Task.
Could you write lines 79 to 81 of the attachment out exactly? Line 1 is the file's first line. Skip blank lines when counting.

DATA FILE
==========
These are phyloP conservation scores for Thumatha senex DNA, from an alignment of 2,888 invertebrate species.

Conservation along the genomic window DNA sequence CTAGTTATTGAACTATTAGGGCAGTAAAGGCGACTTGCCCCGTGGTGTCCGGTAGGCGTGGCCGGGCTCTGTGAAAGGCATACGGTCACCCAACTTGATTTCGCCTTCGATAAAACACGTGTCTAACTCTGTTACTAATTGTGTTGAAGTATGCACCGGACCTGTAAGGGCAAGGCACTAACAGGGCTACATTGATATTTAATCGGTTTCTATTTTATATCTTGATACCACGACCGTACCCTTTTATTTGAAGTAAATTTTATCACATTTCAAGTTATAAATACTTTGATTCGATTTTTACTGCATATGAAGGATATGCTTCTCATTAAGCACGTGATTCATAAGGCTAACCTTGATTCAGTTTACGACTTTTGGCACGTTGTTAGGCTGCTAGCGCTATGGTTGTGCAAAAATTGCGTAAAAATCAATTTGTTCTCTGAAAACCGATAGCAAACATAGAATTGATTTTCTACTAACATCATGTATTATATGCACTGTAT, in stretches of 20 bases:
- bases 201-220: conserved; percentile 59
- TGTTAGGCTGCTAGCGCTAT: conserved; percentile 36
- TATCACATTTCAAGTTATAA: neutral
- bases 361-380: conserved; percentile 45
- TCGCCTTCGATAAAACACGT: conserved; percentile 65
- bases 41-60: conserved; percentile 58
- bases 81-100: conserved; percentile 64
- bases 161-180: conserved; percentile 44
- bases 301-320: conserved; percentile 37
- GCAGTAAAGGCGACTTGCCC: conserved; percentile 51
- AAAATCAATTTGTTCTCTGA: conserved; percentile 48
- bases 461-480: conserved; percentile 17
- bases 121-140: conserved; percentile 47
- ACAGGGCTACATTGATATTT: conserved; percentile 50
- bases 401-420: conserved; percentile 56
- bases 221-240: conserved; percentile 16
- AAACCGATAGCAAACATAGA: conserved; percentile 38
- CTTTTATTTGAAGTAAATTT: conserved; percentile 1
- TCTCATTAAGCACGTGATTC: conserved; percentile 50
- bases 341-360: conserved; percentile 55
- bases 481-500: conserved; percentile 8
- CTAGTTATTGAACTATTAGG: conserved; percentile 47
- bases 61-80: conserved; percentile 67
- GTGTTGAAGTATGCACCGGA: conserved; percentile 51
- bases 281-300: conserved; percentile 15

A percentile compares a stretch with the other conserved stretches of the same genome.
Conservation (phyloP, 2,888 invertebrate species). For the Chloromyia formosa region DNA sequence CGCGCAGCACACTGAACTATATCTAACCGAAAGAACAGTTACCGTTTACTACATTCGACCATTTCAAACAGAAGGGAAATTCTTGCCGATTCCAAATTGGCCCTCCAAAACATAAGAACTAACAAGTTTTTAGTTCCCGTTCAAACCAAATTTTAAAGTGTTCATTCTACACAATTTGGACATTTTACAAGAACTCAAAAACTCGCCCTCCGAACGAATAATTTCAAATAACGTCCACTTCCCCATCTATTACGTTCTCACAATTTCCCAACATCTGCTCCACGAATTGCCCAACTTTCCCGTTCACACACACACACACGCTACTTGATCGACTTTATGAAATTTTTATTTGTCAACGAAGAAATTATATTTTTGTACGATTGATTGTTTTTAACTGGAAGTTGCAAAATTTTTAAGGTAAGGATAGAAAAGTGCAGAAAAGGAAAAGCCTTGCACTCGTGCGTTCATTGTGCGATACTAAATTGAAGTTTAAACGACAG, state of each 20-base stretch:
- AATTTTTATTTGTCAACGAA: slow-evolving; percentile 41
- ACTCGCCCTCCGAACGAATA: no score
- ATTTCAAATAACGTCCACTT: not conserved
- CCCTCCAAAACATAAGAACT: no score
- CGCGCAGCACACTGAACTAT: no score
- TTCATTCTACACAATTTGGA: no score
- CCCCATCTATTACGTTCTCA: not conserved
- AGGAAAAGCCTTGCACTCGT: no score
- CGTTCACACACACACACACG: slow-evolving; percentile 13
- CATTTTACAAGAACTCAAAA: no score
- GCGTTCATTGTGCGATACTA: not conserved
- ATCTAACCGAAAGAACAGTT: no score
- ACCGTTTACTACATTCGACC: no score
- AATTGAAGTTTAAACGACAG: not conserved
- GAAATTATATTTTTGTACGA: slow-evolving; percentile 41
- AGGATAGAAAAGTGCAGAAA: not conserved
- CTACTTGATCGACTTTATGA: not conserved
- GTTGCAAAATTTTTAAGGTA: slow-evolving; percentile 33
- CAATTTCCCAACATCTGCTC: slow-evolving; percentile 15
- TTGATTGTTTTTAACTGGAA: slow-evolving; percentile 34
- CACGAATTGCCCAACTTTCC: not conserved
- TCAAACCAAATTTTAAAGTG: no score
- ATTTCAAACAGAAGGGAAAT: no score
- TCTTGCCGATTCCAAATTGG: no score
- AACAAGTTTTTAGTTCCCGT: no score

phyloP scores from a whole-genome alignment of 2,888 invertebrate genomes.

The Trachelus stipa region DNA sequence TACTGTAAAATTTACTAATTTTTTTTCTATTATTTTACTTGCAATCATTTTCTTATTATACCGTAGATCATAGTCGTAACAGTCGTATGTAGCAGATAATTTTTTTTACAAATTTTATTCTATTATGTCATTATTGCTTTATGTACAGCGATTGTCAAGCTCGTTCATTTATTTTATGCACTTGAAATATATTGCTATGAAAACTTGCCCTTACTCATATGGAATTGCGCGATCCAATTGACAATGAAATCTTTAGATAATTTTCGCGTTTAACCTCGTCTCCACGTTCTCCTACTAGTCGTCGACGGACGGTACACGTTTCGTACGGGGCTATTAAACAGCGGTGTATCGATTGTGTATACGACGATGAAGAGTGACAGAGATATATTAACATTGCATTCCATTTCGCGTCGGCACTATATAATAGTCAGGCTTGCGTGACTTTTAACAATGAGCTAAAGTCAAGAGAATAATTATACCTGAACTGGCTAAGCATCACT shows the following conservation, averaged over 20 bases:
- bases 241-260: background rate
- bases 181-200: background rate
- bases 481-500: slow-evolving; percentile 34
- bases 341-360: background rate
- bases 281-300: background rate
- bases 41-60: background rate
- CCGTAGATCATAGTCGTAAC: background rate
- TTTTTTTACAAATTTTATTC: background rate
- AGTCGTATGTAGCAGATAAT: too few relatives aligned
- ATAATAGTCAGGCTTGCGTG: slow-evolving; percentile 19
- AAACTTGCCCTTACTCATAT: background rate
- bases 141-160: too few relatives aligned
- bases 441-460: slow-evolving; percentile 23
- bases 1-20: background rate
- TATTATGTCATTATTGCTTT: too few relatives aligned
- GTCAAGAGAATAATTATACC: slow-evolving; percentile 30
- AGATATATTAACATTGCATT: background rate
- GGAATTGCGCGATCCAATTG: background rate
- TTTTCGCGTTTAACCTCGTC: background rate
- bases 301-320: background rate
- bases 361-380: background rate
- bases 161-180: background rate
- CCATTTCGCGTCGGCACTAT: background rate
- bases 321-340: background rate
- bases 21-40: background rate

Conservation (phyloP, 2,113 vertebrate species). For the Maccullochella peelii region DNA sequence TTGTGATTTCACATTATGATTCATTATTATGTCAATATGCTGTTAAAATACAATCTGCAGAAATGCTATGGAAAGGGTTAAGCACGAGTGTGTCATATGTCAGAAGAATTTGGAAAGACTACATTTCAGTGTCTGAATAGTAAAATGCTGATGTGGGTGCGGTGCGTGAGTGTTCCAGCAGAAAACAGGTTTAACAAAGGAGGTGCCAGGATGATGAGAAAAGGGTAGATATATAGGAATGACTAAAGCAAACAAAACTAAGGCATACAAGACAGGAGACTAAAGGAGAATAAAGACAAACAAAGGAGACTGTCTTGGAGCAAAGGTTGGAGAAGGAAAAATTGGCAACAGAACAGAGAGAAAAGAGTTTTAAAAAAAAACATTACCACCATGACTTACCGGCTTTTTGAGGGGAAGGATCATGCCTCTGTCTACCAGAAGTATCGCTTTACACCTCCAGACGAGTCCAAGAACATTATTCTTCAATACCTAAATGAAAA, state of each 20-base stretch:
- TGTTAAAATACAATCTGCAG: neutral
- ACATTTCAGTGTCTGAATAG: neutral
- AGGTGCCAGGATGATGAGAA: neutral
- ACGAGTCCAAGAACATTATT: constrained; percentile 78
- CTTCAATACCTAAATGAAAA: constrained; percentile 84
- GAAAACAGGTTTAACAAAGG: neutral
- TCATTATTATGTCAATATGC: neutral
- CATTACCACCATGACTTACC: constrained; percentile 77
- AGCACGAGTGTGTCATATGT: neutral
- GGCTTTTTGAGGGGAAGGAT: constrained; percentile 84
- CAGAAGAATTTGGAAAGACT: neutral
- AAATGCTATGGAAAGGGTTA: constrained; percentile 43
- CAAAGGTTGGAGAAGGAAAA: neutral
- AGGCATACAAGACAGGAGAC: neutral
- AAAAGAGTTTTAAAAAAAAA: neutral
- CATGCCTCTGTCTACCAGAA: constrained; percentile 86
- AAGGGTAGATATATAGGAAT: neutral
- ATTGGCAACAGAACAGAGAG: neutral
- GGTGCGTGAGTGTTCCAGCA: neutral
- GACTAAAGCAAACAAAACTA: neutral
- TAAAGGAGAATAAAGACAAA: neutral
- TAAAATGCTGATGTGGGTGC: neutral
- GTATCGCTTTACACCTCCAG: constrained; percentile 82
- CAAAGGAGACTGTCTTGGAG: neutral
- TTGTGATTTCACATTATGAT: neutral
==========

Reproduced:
- CCATTTCGCGTCGGCACTAT: background rate
- bases 321-340: background rate
- bases 21-40: background rate